Exploitation of lignite in continuous surface mines requires removing masses of overburden, which are hauled to a dumpsite. There are some technological arrangements where the overburden is transported several dozen meters down to a spreader operating on a lower located dumping level. Depending on an angle of a declined transportation route, there is a possibility to convert the potential gravitational energy of conveyed down overburden masses into electric energy. To recover the maximum percentage of stored energy, an energy-effective and fully loaded belt conveyor should work in a generator mode. Due to the implementation of such a solution, a lignite continuous surface mine, which is a great electric energy consumer, can obtain the status of an electricity prosumer and reduce its environmental impact, in particular demonstrating significant savings in primary energy consumption. Though lignite surface mining is phasing out in Europe, the recuperative, overburden conveyors for downhill transport match up the targets of sustainable mining, understood as getting the maximum benefits from the exploited natural resources. According to the analyzed case study, an investment into the installation of regenerative inverters for the electric power supply of the declined overburden conveyor would pay off within 3–4 years. Full article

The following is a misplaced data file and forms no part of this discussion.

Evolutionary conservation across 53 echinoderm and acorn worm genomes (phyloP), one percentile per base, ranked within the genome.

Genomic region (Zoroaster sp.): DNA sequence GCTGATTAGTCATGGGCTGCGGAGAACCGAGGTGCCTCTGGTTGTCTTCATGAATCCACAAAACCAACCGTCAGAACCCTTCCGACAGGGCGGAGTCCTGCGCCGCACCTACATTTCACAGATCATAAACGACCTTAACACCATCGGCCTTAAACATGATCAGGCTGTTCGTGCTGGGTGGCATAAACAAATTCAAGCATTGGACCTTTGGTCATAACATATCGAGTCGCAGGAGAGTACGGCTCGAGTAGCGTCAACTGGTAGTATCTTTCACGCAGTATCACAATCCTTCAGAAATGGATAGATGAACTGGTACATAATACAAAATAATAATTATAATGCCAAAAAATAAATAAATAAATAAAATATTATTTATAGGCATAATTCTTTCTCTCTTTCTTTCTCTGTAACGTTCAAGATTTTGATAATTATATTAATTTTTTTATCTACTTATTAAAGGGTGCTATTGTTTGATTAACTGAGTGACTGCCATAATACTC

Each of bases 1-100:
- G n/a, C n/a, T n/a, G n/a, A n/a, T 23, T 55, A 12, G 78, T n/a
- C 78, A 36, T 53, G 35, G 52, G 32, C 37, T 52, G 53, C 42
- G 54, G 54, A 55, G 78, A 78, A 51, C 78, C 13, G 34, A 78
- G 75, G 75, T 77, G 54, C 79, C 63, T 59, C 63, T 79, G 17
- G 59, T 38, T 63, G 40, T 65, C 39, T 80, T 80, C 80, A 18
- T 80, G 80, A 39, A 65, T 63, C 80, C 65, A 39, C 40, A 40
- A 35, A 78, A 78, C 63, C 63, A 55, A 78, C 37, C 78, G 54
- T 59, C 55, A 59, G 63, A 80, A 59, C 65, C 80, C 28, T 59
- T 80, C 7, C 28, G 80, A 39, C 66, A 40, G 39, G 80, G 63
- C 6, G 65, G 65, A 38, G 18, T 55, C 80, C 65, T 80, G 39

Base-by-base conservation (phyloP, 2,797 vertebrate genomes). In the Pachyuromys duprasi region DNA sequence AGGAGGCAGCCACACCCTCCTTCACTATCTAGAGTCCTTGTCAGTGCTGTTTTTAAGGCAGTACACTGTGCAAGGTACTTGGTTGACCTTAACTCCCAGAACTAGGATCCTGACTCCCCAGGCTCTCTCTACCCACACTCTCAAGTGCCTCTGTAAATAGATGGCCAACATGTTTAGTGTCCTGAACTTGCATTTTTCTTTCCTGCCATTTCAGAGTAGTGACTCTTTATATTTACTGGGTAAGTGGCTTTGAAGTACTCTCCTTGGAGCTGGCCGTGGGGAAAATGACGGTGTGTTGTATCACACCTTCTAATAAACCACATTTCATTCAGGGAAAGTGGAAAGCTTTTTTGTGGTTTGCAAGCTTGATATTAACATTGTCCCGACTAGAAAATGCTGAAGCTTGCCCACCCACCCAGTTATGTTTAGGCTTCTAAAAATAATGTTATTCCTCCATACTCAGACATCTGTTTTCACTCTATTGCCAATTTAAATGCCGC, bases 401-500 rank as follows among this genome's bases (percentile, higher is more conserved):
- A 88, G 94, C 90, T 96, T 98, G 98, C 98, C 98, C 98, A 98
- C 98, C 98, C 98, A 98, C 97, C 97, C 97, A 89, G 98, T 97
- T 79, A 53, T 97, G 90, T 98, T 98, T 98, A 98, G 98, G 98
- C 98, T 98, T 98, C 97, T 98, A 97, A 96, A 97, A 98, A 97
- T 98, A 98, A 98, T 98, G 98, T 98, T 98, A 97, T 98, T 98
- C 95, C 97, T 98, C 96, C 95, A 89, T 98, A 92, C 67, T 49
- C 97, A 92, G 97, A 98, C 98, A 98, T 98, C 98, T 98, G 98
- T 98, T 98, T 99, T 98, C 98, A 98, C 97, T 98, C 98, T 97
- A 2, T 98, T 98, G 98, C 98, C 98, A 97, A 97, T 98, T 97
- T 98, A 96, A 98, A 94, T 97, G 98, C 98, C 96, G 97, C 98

(This article belongs to the Special Issue Modelling and Calculation of Raw Material Industry)
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Article
Removal of Zn(II) and Mn(II) by Ion Flotation from Aqueous Solutions Derived from Zn-C and Zn-Mn(II) Batteries Leaching
Energies 2021, 14(5), 1335; https://doi.org/10.3390/en14051335 - 01 Mar 2021
Viewed by 508
Abstract
The Zn(II) and Mn(II) removal by an ion flotation process from model and real dilute aqueous solutions derived from waste batteries was studied in this work. The research aimed to determine optimal conditions for the removal of Zn(II) and Mn(II) from aqueous solutions [...] Read more.
The Zn(II) and Mn(II) removal by an ion flotation process from model and real dilute aqueous solutions derived from waste batteries was studied in this work. The research aimed to determine optimal conditions for the removal of Zn(II) and Mn(II) from aqueous solutions after acidic leaching of Zn-C and Zn-Mn waste batteries. The ion flotation process was carried out at ambient temperature and atmospheric pressure. Two organic compounds used as collectors were applied, i.e., m-dodecylphosphoric acid 32 and m-tetradecylphosphoric 33 acid in the presence of a non-ionic foaming agent (Triton X-100, 29). It was found that both compounds can be used as collectors in the ion flotation for Zn(II) and Mn(II) removal process. Process parameters for Zn(II) and Mn(II) flotation have been established for collective or selective removal metals, e.g., good selectivity coefficients equal to 29.2 for Zn(II) over Mn(II) was achieved for a 10 min process using collector 32 in the presence of foaming agent 29 at pH = 9.0. Full article